US Airlines Had A Rough Monday

Unsplash/Miguel Ángel Sanz

The following is just one story you’ll find in today’s edition of The Water Coolest. The Water Coolest is a daily business news and professional advice email newsletter geared towards bros (read: expect a hearty helping of unfiltered commentary and advice on how to suck less at work).

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After Warren Buffett announced Sunday that he eighty-sixed airlines, things went from bad to worse for our winged friends. For starters, all four major airline shares fell, likely, thanks to harsh words from the Oracle.

Look what you did!

Four major airlines saw losses of 5% or more, with American Airlines dropping 7%, Delta falling 6.4%, Southwest sinking by 5.7%, and United losing 5% on the day. Dropping and/or falling are two words you don’t want next to your airline in any capacity.

United had itself an exceptionally rough Monday, even by Monday standards. It announced that nearly one-third of its more than 12k+ pilots will be without jobs by October 1. United’s chief pilot (the actual head pilot, we didn’t know they ranked them, either) said those numbers could be even higher if summer travel doesn’t make one hell of a comeback. What’s worse? This is all happening after getting $25B in combined bailout money.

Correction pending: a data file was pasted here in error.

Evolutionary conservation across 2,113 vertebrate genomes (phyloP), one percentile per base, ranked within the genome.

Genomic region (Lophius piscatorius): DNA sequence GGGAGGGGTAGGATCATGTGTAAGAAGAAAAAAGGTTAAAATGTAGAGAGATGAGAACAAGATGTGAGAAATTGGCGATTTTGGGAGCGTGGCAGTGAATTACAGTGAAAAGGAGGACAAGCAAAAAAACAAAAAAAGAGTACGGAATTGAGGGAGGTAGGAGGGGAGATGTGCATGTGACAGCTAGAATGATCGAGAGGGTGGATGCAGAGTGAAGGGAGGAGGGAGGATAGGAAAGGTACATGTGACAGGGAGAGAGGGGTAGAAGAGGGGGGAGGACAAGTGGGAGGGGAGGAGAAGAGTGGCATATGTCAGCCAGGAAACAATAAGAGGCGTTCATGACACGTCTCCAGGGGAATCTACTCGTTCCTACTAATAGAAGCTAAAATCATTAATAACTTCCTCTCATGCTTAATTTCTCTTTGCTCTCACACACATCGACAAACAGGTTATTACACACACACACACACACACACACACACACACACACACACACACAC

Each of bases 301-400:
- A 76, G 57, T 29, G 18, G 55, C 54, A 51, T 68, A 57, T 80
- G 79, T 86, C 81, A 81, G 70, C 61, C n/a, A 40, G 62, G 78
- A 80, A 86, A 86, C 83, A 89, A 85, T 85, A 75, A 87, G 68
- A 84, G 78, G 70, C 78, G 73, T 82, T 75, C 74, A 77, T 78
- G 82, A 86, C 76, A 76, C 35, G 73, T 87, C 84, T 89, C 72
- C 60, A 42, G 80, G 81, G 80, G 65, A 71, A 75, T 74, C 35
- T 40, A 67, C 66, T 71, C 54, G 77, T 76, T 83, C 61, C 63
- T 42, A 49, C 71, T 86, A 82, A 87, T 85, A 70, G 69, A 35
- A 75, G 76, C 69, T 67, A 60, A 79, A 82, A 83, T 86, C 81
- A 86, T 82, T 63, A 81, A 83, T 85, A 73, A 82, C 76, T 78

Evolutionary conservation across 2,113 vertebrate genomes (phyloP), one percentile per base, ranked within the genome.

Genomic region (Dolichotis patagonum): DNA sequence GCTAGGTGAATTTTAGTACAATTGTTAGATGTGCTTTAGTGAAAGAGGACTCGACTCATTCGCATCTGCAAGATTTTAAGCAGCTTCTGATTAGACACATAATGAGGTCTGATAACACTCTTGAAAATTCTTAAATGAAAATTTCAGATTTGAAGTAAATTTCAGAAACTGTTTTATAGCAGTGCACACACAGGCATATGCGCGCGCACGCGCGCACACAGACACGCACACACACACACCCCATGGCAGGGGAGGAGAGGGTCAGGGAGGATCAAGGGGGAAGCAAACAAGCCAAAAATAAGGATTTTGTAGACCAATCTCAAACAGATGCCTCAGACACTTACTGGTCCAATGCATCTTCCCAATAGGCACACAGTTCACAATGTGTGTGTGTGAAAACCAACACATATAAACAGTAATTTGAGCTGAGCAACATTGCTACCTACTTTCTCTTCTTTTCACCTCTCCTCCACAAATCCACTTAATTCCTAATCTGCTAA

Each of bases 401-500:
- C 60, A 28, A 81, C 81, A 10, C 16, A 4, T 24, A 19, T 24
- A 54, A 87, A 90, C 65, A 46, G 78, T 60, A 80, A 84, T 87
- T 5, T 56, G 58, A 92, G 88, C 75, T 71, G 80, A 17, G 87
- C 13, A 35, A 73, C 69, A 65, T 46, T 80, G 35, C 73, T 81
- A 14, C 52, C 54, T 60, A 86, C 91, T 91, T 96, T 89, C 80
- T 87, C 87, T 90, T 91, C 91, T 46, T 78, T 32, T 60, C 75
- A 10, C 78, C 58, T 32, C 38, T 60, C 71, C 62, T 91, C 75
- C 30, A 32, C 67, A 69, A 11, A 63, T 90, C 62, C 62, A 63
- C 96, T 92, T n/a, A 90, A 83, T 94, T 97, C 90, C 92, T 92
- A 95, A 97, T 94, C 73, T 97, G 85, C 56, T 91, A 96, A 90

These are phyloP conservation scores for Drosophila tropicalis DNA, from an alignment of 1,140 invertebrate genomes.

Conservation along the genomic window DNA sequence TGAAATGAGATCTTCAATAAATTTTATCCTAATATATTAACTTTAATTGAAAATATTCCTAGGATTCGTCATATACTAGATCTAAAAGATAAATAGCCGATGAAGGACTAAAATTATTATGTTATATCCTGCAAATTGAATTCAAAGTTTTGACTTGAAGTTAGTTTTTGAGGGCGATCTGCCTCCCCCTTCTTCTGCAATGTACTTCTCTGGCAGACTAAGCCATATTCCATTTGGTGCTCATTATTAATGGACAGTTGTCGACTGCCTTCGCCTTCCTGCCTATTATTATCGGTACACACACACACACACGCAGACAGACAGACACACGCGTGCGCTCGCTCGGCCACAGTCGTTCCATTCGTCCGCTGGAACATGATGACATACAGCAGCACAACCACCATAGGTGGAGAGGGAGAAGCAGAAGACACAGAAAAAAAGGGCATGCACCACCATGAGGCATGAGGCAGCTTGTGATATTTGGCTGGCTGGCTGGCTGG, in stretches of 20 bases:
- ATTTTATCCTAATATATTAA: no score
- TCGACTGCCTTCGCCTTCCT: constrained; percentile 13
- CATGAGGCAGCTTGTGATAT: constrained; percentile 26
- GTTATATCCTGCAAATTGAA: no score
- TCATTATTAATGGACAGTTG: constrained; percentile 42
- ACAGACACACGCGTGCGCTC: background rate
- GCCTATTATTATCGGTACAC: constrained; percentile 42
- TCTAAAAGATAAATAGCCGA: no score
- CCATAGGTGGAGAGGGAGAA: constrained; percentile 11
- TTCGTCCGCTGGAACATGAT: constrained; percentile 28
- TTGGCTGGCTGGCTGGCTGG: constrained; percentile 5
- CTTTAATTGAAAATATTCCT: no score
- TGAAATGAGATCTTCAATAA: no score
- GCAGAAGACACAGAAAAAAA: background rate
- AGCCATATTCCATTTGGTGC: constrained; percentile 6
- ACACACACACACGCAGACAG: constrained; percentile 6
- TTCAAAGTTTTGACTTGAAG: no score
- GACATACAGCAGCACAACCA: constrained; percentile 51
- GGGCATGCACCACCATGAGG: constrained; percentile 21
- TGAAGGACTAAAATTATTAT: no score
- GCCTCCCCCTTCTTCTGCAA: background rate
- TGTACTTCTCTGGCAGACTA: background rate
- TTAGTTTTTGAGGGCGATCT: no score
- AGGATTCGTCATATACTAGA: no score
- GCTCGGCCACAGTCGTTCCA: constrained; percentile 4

Sh*t flows down-er-uphill

It’s not just the airlines that are feeling the heat either. Somebody’s got to make all those planes that no one’s buying. *GE has entered the chat*. General Electric which makes engines for Airbus and Boeing started its week off on the wrong foot.

GE, yesterday, said that it will layoff more than 25% of its aviation workforce over the next few months. The cut of more than 13k jobs comes just a few months after the struggling conglomerate chopped 10% of its aviation workers, in March, as part of a mission to reduce more than $1B in costs from the business.

If you recall, the engine-maker last week announced its profits had fallen 40% in Q1, so it sounds like that whole cost reduction thing better happen sooner than later.

Cooler Commentary

Yeah, it’s really not looking great for US airlines and their manufacturers. The good news, especially if you like endless buffets and overpriced sunscreen, is that cruises could be back soon. So some industries are willing to adapt and overcome, even if they infect the entire world in the process.

Carnival announced it would be resuming operations as early as August 1st in Florida and Texas. OK, that checks out. It’s still extending the cancellations of many of its North American and European routes. But at least they’re trying. It’s promising to see some of these corona-ravaged travel services start to see a light at the end of the tunnel.

Water Cooler Talking Point(s)

💧 “We might not be back to normal, but Midwesterners flocking to Señor Frog’s in San Juan is a good start.” (AJ, The Water Coolest HQ)


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